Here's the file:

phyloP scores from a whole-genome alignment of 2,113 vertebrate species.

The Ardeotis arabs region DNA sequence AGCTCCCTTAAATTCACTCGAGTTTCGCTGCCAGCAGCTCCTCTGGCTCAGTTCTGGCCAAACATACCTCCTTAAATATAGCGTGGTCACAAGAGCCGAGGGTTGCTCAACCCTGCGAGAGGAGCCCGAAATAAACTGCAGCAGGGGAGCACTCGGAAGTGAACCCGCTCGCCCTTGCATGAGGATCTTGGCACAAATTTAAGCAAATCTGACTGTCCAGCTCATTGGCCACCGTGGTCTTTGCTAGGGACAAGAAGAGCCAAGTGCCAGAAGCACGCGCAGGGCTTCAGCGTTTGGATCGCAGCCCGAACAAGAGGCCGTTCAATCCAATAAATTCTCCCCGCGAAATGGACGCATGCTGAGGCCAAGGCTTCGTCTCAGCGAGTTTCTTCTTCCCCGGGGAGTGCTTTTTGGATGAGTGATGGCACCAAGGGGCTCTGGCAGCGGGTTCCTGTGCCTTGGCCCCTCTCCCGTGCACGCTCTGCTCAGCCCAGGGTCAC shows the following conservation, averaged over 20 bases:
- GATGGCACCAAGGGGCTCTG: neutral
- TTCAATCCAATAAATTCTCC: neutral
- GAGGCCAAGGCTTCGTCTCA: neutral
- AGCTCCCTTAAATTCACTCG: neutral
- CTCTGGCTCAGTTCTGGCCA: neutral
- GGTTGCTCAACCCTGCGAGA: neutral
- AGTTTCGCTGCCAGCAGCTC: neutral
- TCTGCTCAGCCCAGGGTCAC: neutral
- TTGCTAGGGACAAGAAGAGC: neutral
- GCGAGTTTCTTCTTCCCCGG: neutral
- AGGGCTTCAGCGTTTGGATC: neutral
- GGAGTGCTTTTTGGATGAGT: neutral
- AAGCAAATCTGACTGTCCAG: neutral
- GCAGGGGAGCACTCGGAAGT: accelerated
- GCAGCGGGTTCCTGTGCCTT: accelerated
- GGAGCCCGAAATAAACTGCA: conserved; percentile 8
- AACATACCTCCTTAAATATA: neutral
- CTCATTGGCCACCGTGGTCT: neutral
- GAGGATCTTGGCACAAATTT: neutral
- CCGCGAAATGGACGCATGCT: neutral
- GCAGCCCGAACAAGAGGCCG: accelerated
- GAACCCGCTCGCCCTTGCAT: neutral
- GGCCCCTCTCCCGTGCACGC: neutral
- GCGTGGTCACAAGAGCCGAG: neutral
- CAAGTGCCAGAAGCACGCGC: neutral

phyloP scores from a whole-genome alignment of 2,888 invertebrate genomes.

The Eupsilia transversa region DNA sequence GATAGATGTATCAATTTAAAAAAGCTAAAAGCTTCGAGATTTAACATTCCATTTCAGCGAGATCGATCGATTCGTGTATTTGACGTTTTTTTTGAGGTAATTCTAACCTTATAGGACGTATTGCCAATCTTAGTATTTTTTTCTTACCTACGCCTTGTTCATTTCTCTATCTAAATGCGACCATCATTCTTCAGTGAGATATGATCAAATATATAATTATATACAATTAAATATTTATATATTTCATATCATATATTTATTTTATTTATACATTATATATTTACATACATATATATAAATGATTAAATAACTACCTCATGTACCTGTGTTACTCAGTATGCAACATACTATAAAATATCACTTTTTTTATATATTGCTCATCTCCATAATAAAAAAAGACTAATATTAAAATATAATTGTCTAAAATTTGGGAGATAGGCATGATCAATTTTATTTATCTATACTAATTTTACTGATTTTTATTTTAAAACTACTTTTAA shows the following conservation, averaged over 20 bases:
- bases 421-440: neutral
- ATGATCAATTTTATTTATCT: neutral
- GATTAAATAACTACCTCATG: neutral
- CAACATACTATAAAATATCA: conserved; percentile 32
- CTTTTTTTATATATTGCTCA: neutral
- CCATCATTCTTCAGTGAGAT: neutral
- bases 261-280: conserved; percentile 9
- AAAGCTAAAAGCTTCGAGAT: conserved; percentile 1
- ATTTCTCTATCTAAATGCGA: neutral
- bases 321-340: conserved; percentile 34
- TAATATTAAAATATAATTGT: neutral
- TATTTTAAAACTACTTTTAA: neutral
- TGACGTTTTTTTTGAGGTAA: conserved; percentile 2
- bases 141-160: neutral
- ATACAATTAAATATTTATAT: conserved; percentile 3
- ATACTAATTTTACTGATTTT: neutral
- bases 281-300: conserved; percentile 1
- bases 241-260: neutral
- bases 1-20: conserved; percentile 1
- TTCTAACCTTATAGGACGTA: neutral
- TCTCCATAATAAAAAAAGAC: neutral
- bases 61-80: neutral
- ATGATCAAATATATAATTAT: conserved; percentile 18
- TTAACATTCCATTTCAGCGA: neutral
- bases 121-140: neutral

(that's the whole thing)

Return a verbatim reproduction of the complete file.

phyloP scores from a whole-genome alignment of 2,113 vertebrate species.

The Ardeotis arabs region DNA sequence AGCTCCCTTAAATTCACTCGAGTTTCGCTGCCAGCAGCTCCTCTGGCTCAGTTCTGGCCAAACATACCTCCTTAAATATAGCGTGGTCACAAGAGCCGAGGGTTGCTCAACCCTGCGAGAGGAGCCCGAAATAAACTGCAGCAGGGGAGCACTCGGAAGTGAACCCGCTCGCCCTTGCATGAGGATCTTGGCACAAATTTAAGCAAATCTGACTGTCCAGCTCATTGGCCACCGTGGTCTTTGCTAGGGACAAGAAGAGCCAAGTGCCAGAAGCACGCGCAGGGCTTCAGCGTTTGGATCGCAGCCCGAACAAGAGGCCGTTCAATCCAATAAATTCTCCCCGCGAAATGGACGCATGCTGAGGCCAAGGCTTCGTCTCAGCGAGTTTCTTCTTCCCCGGGGAGTGCTTTTTGGATGAGTGATGGCACCAAGGGGCTCTGGCAGCGGGTTCCTGTGCCTTGGCCCCTCTCCCGTGCACGCTCTGCTCAGCCCAGGGTCAC shows the following conservation, averaged over 20 bases:
- GATGGCACCAAGGGGCTCTG: neutral
- TTCAATCCAATAAATTCTCC: neutral
- GAGGCCAAGGCTTCGTCTCA: neutral
- AGCTCCCTTAAATTCACTCG: neutral
- CTCTGGCTCAGTTCTGGCCA: neutral
- GGTTGCTCAACCCTGCGAGA: neutral
- AGTTTCGCTGCCAGCAGCTC: neutral
- TCTGCTCAGCCCAGGGTCAC: neutral
- TTGCTAGGGACAAGAAGAGC: neutral
- GCGAGTTTCTTCTTCCCCGG: neutral
- AGGGCTTCAGCGTTTGGATC: neutral
- GGAGTGCTTTTTGGATGAGT: neutral
- AAGCAAATCTGACTGTCCAG: neutral
- GCAGGGGAGCACTCGGAAGT: accelerated
- GCAGCGGGTTCCTGTGCCTT: accelerated
- GGAGCCCGAAATAAACTGCA: conserved; percentile 8
- AACATACCTCCTTAAATATA: neutral
- CTCATTGGCCACCGTGGTCT: neutral
- GAGGATCTTGGCACAAATTT: neutral
- CCGCGAAATGGACGCATGCT: neutral
- GCAGCCCGAACAAGAGGCCG: accelerated
- GAACCCGCTCGCCCTTGCAT: neutral
- GGCCCCTCTCCCGTGCACGC: neutral
- GCGTGGTCACAAGAGCCGAG: neutral
- CAAGTGCCAGAAGCACGCGC: neutral

phyloP scores from a whole-genome alignment of 2,888 invertebrate genomes.

The Eupsilia transversa region DNA sequence GATAGATGTATCAATTTAAAAAAGCTAAAAGCTTCGAGATTTAACATTCCATTTCAGCGAGATCGATCGATTCGTGTATTTGACGTTTTTTTTGAGGTAATTCTAACCTTATAGGACGTATTGCCAATCTTAGTATTTTTTTCTTACCTACGCCTTGTTCATTTCTCTATCTAAATGCGACCATCATTCTTCAGTGAGATATGATCAAATATATAATTATATACAATTAAATATTTATATATTTCATATCATATATTTATTTTATTTATACATTATATATTTACATACATATATATAAATGATTAAATAACTACCTCATGTACCTGTGTTACTCAGTATGCAACATACTATAAAATATCACTTTTTTTATATATTGCTCATCTCCATAATAAAAAAAGACTAATATTAAAATATAATTGTCTAAAATTTGGGAGATAGGCATGATCAATTTTATTTATCTATACTAATTTTACTGATTTTTATTTTAAAACTACTTTTAA shows the following conservation, averaged over 20 bases:
- bases 421-440: neutral
- ATGATCAATTTTATTTATCT: neutral
- GATTAAATAACTACCTCATG: neutral
- CAACATACTATAAAATATCA: conserved; percentile 32
- CTTTTTTTATATATTGCTCA: neutral
- CCATCATTCTTCAGTGAGAT: neutral
- bases 261-280: conserved; percentile 9
- AAAGCTAAAAGCTTCGAGAT: conserved; percentile 1
- ATTTCTCTATCTAAATGCGA: neutral
- bases 321-340: conserved; percentile 34
- TAATATTAAAATATAATTGT: neutral
- TATTTTAAAACTACTTTTAA: neutral
- TGACGTTTTTTTTGAGGTAA: conserved; percentile 2
- bases 141-160: neutral
- ATACAATTAAATATTTATAT: conserved; percentile 3
- ATACTAATTTTACTGATTTT: neutral
- bases 281-300: conserved; percentile 1
- bases 241-260: neutral
- bases 1-20: conserved; percentile 1
- TTCTAACCTTATAGGACGTA: neutral
- TCTCCATAATAAAAAAAGAC: neutral
- bases 61-80: neutral
- ATGATCAAATATATAATTAT: conserved; percentile 18
- TTAACATTCCATTTCAGCGA: neutral
- bases 121-140: neutral